EAST LANSING — Since January, the Eli and Edythe Broad Art Museum at Michigan State University has presented visitors an intimate view into the end of legendary Mexican painter Frida Kahlo’s life.
Next week, the museum will host two speaking events at which attendees can hear directly from members of Kahlo’s extended family about the painter’s life.
Artist and co-curator Cristina Kahlo, Frida Kahlo’s grandniece, and Juan Coronel Rivera, grandson of fellow famed painter and Kahlo’s husband Diego Rivera, will discuss art and family in two separate talks June 29 and 30, both at 6 pm, at the Broad . Both events are free, but pre-registration is required.
“Kahlo Without Borders” has been open to Broad visitors since Jan. 15, and will run through Aug. 7. The exhibition share slices of Kahlo’s personal and artistic world through photographs of her and her family; medical documentation from her stay at a Mexico City hospital; correspondence between the artist and her family, friends and doctors; and Cristina Kahlo’s photography.
The exhibit includes photographs of hospital gowns Kahlo wore, marked with paint splotches from the artist cleaning her brushes on them while she worked in bed.
The exhibit, which includes 95 different pieces, also features a family tree that draws lines between the artist and Cristina Kahlo. Rivera’s grandmother was not Kahlo. Diego Rivera was married multiple times before and after his two marriages to Kahlo.
The exhibit was curated by Cristina Kahlo, Javier Roque Vázquez Juárez, and Broad Executive Director Mónica Ramírez-Montagut.
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Frida Kahlo’s life was shaped by her physical ailments.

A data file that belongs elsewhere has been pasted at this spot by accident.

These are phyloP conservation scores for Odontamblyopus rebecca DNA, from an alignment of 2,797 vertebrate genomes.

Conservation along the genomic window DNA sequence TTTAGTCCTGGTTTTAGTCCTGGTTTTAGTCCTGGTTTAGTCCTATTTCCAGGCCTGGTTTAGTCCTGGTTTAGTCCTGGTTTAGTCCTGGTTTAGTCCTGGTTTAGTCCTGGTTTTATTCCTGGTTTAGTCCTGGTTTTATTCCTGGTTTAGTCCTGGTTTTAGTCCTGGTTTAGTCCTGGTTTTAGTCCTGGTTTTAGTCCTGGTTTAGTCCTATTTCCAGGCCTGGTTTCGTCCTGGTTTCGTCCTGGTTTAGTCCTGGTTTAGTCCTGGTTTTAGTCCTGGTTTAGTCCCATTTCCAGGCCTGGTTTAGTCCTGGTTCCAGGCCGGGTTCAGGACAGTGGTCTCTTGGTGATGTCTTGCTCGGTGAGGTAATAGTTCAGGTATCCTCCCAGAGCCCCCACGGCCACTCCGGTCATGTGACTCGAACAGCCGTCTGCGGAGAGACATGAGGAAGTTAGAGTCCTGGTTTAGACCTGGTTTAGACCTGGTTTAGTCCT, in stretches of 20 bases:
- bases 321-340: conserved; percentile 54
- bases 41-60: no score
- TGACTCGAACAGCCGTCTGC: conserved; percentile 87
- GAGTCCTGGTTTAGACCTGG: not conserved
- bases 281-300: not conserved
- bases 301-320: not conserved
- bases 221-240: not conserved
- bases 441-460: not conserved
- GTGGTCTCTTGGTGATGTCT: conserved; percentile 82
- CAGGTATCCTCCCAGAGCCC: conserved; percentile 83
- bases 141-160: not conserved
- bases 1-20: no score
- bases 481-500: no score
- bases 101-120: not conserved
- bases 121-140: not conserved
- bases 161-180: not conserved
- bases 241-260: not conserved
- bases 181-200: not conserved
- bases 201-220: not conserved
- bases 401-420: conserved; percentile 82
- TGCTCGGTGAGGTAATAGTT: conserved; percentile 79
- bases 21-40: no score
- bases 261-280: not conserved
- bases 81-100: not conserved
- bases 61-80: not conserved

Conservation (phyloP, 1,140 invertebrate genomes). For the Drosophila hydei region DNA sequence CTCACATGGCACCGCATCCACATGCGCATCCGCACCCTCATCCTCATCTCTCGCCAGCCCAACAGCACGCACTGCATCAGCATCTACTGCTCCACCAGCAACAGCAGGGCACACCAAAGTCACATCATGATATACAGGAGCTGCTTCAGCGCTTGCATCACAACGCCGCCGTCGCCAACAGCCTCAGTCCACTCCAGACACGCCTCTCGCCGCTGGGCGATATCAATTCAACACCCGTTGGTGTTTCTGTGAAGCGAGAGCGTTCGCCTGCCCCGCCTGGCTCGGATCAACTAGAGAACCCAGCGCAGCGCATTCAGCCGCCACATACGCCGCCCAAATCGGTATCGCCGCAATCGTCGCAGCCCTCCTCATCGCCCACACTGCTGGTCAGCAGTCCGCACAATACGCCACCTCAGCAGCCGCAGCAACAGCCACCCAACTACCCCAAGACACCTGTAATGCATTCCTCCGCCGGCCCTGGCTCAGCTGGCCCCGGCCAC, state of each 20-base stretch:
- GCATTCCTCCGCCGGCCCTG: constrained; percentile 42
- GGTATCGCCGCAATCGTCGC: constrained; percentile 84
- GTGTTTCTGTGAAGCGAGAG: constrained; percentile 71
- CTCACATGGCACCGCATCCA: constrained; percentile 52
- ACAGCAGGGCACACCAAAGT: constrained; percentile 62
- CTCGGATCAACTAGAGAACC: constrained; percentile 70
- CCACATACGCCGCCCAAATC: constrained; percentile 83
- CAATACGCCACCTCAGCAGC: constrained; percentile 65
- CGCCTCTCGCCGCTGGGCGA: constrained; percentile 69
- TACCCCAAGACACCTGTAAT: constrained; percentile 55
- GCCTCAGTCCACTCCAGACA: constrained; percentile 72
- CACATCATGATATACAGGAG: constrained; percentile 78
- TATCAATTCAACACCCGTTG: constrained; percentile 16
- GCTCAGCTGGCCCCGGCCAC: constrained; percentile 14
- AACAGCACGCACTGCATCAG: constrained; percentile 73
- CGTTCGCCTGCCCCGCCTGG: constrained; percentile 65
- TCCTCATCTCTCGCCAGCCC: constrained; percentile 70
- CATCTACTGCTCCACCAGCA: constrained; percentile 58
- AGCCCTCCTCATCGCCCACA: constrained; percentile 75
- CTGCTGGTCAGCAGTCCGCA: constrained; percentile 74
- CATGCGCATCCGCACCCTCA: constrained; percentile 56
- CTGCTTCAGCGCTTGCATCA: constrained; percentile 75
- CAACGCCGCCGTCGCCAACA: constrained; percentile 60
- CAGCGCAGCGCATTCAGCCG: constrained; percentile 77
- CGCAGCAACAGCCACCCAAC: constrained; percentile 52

At 6 years old, she contracted polio. At 18, Kahlo was in a tram when it turned over, an incident that deeply impacted the rest of her life. According to the Broad exhibition, she was unable to walk for several months and ultimately underwent 32 tours.
Her first paintings, which she created as she recovered from the crash, were self-portraits.
“I paint myself because I am so often alone, and because I am the subject I know best,” she once said.
Because of her ailments, Kahlo was not able to have children.
The purpose of including medical files and photographs from her hospital stay, Cristina Kahlo said, is to “provide more information on what she was going through at the moment of making a painting.”
For example, Kahlo was working on a painting named “Viva la vida y el Dr. Juan Farill” — dedicated to a surgeon who cared for her — at the time some of the documents were created.
“I am sure that Frida wanted to leave all sorts of testimonies of her life: the good moments but also the bad ones, such as surgery or a new prothesis,” Cristina Kahlo said. “In some of her latest photos, her physical discomfort was noticeable, yet a photographer invited into that room was witnessing the moment … she wanted these images to remain beyond her own time.”
“In Frida Kahlo’s art, her emotions are transparent to the viewer’s eyes,” she said. “That’s something that always fascinates us and brings us closer to her.”
Contact reporter Jared Weber at 517-582-3937 or email@example.com.